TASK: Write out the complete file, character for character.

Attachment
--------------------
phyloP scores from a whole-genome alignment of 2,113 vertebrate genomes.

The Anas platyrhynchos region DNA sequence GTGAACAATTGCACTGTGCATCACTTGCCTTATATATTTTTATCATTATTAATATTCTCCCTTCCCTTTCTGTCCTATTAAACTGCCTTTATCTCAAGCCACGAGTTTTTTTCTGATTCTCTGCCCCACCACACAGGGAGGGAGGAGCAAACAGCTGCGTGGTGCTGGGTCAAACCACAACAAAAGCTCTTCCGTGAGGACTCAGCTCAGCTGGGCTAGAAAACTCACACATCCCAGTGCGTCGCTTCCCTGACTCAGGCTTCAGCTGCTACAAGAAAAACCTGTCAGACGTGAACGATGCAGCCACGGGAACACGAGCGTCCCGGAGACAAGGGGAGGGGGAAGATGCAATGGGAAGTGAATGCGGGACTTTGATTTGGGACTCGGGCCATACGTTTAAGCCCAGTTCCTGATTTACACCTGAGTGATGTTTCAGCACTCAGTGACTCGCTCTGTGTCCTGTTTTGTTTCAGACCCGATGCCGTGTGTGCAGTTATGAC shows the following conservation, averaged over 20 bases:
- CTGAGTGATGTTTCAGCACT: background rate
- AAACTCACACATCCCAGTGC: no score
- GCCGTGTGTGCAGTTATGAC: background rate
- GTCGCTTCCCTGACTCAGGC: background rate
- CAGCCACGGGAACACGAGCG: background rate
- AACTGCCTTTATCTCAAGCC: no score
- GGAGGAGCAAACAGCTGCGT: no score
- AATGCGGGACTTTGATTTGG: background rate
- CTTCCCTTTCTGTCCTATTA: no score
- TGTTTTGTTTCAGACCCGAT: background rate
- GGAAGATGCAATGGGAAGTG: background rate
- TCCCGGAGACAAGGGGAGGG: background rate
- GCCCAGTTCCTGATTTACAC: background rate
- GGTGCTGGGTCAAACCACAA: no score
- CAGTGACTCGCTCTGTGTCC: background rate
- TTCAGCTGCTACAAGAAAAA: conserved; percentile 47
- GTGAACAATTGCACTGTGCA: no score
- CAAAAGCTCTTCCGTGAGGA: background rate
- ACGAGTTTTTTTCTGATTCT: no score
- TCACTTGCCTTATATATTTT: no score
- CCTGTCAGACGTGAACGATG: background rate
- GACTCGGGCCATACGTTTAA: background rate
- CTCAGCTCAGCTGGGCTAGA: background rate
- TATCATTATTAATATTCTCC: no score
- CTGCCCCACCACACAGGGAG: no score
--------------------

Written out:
phyloP scores from a whole-genome alignment of 2,113 vertebrate genomes.

The Anas platyrhynchos region DNA sequence GTGAACAATTGCACTGTGCATCACTTGCCTTATATATTTTTATCATTATTAATATTCTCCCTTCCCTTTCTGTCCTATTAAACTGCCTTTATCTCAAGCCACGAGTTTTTTTCTGATTCTCTGCCCCACCACACAGGGAGGGAGGAGCAAACAGCTGCGTGGTGCTGGGTCAAACCACAACAAAAGCTCTTCCGTGAGGACTCAGCTCAGCTGGGCTAGAAAACTCACACATCCCAGTGCGTCGCTTCCCTGACTCAGGCTTCAGCTGCTACAAGAAAAACCTGTCAGACGTGAACGATGCAGCCACGGGAACACGAGCGTCCCGGAGACAAGGGGAGGGGGAAGATGCAATGGGAAGTGAATGCGGGACTTTGATTTGGGACTCGGGCCATACGTTTAAGCCCAGTTCCTGATTTACACCTGAGTGATGTTTCAGCACTCAGTGACTCGCTCTGTGTCCTGTTTTGTTTCAGACCCGATGCCGTGTGTGCAGTTATGAC shows the following conservation, averaged over 20 bases:
- CTGAGTGATGTTTCAGCACT: background rate
- AAACTCACACATCCCAGTGC: no score
- GCCGTGTGTGCAGTTATGAC: background rate
- GTCGCTTCCCTGACTCAGGC: background rate
- CAGCCACGGGAACACGAGCG: background rate
- AACTGCCTTTATCTCAAGCC: no score
- GGAGGAGCAAACAGCTGCGT: no score
- AATGCGGGACTTTGATTTGG: background rate
- CTTCCCTTTCTGTCCTATTA: no score
- TGTTTTGTTTCAGACCCGAT: background rate
- GGAAGATGCAATGGGAAGTG: background rate
- TCCCGGAGACAAGGGGAGGG: background rate
- GCCCAGTTCCTGATTTACAC: background rate
- GGTGCTGGGTCAAACCACAA: no score
- CAGTGACTCGCTCTGTGTCC: background rate
- TTCAGCTGCTACAAGAAAAA: conserved; percentile 47
- GTGAACAATTGCACTGTGCA: no score
- CAAAAGCTCTTCCGTGAGGA: background rate
- ACGAGTTTTTTTCTGATTCT: no score
- TCACTTGCCTTATATATTTT: no score
- CCTGTCAGACGTGAACGATG: background rate
- GACTCGGGCCATACGTTTAA: background rate
- CTCAGCTCAGCTGGGCTAGA: background rate
- TATCATTATTAATATTCTCC: no score
- CTGCCCCACCACACAGGGAG: no score